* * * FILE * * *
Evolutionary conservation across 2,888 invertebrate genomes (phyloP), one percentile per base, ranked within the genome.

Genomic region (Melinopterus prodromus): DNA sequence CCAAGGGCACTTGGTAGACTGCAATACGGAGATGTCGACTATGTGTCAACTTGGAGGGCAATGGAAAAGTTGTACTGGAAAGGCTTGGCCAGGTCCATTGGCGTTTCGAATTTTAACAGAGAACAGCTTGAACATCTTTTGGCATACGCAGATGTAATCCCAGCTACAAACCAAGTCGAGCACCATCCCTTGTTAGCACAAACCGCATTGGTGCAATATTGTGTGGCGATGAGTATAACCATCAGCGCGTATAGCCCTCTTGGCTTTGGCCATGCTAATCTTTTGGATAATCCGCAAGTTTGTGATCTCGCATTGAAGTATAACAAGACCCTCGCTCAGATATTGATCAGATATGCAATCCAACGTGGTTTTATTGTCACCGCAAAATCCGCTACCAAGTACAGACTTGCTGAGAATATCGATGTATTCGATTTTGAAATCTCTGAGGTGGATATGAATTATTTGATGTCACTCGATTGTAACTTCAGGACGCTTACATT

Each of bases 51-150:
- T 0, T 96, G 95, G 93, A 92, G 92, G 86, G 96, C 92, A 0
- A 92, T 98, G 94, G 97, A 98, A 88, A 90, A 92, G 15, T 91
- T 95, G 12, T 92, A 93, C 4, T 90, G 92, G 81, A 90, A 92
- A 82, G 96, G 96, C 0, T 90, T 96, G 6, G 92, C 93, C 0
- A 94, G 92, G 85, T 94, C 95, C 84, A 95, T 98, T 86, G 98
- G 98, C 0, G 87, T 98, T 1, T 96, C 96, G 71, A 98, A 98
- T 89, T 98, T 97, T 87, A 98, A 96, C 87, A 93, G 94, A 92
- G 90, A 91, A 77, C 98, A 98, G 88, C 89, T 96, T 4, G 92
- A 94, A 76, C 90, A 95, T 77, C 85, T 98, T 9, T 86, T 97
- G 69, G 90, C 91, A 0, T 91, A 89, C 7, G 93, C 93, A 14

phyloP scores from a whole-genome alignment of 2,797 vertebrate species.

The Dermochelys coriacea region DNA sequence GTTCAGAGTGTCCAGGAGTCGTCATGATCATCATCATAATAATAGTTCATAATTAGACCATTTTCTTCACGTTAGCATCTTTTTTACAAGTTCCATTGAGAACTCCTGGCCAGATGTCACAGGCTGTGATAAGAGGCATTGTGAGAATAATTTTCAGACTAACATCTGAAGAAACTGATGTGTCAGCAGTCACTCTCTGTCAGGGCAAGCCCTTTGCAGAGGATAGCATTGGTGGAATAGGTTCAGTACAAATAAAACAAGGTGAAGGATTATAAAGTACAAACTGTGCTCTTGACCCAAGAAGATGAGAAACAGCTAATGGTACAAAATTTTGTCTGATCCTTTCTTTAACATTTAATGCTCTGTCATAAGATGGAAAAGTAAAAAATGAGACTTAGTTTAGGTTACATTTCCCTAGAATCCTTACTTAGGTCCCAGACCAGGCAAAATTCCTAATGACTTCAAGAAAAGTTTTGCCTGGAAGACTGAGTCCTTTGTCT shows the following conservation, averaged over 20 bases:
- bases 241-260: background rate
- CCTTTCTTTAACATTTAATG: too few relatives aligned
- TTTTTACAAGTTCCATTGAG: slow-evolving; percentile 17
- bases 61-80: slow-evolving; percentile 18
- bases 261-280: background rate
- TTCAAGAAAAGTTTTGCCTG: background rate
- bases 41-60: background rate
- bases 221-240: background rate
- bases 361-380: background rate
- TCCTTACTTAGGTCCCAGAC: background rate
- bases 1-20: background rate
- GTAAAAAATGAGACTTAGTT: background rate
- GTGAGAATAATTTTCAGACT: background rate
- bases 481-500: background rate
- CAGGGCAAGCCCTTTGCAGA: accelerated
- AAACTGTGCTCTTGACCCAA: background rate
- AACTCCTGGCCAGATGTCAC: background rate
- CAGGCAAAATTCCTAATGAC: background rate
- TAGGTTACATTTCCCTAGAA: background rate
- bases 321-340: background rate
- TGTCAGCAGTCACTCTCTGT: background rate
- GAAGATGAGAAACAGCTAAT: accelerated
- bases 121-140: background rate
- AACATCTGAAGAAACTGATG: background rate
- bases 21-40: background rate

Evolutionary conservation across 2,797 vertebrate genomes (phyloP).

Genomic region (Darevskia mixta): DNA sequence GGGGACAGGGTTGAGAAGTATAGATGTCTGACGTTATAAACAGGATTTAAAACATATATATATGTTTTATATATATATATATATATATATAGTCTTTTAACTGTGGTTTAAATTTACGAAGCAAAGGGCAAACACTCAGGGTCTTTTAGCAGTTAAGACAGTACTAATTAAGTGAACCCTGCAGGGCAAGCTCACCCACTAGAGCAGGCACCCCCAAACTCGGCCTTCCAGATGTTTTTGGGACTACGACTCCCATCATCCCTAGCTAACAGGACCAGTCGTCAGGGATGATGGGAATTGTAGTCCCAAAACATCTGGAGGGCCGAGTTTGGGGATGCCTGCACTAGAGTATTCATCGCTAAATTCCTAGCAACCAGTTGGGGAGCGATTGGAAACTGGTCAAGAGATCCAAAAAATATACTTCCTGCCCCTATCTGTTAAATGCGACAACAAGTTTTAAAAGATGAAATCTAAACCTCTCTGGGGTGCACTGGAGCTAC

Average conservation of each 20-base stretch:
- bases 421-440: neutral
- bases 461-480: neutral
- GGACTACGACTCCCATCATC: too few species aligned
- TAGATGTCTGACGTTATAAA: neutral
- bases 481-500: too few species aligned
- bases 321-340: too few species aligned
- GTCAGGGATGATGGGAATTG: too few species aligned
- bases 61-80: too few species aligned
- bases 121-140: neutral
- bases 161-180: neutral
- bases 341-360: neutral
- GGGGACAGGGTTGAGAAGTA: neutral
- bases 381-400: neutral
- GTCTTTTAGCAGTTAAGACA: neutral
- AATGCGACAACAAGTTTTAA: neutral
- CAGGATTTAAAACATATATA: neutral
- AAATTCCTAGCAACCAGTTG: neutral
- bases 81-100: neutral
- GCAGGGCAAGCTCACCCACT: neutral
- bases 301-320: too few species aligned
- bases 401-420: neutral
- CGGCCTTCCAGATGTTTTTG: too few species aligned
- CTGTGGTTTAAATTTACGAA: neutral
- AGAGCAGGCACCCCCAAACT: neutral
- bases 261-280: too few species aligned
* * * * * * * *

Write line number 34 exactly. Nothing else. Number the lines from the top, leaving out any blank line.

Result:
- TAGGTTACATTTCCCTAGAA: background rate